Out with the hold, in with the new... This is the perfect opportunity to grab a filing box and purge your 2018 work files that you won't need for 2019.  It's also a great time to start naming new files so you are ready to go for the new year.  And anything that is going to move forward from this year to the next, decide whether you want to re-name the current year file or create a new one.  Think about doing this exercise on your electronic files too.

Create your Q1 goals... Once you have determined your objectives for the first quarter, review them with co-workers who will be involved and also with your manager.  Establish any timelines and identify what resources you will need to get as soon as the year starts.  Getting prepared now will not only help you hit the ground running week one, but it will also show your boss that you are going to start the year on a positive note.

10:55 am          Comments

Communicating effectively during job search

Communication during the job search process is very important to successfully securing a position.  As soon as a hiring manager contacts you for an interview, your communication style and approach will be evaluated also.  There are two key components to consider when contacting anyone in the company you want to work for; method of communication and content.  Here are some tips for different situations:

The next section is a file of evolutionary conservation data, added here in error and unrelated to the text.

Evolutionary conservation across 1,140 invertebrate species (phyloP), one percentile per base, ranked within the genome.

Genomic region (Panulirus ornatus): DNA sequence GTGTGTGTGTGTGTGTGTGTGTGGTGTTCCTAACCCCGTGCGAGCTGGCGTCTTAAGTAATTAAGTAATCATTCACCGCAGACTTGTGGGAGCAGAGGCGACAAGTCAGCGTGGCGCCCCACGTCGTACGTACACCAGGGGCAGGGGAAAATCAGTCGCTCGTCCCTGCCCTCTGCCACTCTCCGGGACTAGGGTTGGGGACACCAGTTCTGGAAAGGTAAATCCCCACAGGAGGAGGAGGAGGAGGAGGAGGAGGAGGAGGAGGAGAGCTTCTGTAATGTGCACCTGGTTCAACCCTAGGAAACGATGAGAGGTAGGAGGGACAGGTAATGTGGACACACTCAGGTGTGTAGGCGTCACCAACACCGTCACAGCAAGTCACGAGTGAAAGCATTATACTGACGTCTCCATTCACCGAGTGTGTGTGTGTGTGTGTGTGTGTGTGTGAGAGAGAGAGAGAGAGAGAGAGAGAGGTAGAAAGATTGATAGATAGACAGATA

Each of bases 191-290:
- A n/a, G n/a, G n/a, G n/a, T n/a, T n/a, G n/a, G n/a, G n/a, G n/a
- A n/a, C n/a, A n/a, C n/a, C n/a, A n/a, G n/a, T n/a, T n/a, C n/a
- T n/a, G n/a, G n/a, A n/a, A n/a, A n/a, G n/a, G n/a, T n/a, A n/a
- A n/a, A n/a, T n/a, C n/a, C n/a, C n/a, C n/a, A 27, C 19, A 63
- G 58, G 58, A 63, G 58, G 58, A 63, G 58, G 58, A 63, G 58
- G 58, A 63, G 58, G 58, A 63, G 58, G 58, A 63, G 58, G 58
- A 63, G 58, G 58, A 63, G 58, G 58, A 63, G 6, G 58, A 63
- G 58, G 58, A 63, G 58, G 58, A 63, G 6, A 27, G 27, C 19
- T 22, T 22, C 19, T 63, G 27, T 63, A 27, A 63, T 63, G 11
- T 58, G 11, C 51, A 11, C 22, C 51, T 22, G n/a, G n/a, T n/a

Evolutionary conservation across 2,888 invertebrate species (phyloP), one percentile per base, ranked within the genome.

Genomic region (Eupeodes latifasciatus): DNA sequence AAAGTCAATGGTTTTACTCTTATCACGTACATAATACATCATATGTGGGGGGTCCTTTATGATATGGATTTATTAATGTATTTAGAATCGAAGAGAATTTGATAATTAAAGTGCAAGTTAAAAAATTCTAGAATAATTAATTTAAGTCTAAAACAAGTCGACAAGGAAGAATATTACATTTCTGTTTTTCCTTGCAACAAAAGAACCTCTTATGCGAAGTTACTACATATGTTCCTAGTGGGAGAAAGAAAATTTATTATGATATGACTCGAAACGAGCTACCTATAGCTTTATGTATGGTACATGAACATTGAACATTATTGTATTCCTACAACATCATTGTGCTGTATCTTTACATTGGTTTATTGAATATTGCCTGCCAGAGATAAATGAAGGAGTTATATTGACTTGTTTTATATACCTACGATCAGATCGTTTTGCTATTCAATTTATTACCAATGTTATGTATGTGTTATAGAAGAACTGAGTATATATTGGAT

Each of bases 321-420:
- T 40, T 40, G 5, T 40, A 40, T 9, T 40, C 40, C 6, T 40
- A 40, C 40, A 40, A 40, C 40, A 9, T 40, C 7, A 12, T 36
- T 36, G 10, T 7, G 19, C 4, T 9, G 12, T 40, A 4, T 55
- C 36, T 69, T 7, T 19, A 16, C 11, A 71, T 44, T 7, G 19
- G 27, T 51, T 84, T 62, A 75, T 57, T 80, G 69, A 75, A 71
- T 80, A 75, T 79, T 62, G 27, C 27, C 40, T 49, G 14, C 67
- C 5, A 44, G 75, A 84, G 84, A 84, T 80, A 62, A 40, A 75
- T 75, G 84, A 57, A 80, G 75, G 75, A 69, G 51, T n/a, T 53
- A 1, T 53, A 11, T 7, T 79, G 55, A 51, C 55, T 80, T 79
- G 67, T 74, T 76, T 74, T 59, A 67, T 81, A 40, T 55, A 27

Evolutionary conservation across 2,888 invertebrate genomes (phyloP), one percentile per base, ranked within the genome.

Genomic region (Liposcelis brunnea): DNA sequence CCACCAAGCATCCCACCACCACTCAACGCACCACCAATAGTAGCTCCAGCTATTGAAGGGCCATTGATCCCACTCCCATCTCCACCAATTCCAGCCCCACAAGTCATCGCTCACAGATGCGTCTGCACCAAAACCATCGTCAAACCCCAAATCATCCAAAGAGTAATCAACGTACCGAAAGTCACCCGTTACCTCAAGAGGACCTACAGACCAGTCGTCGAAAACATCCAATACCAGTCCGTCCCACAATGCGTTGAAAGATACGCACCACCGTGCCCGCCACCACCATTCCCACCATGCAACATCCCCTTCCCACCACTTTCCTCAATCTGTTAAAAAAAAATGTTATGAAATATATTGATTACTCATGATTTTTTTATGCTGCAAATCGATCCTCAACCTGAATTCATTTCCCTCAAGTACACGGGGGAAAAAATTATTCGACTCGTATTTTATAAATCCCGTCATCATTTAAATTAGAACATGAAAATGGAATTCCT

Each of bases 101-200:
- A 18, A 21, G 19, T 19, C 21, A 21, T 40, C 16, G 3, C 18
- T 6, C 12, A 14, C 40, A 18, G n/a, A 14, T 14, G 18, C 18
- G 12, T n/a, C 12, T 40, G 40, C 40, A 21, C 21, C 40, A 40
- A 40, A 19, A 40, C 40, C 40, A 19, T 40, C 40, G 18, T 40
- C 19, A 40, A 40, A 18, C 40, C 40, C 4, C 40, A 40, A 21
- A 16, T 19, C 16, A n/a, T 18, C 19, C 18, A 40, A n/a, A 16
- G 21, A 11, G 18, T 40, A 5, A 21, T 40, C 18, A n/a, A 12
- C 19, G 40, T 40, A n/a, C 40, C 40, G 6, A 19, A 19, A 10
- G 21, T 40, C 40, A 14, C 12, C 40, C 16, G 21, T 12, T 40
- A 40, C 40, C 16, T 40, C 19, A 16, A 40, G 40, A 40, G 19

• Scheduling the interview - If you missed the call to schedule an interview, the best way to respond is to call the person back asap. If you need to leave a message, be sure to request a call or email back to confirm the time/date for the interview. Give the hiring manager a couple of options for the interview unless they only provided you one in their message.
  • Confirming appointments - The day before any interview - phone, video, or in person - it's crucial to call the person who scheduled with you and confirm the time and method. This is especially important if you and the interviewer are in different time zones. Don't do this via email - you want to speak with someone personally so there is no miscommunication.
  • Following up - After every interaction during the process, you need to follow up via email to the person. This includes any administrative personnel who have assisted you in scheduling. Keep these communications brief and showing appreciation for their time. In follow up to an interview, be sure to remind the hiring person what you discussed and the experience you have that makes you the best candidate for the job.
10:12 am          Comments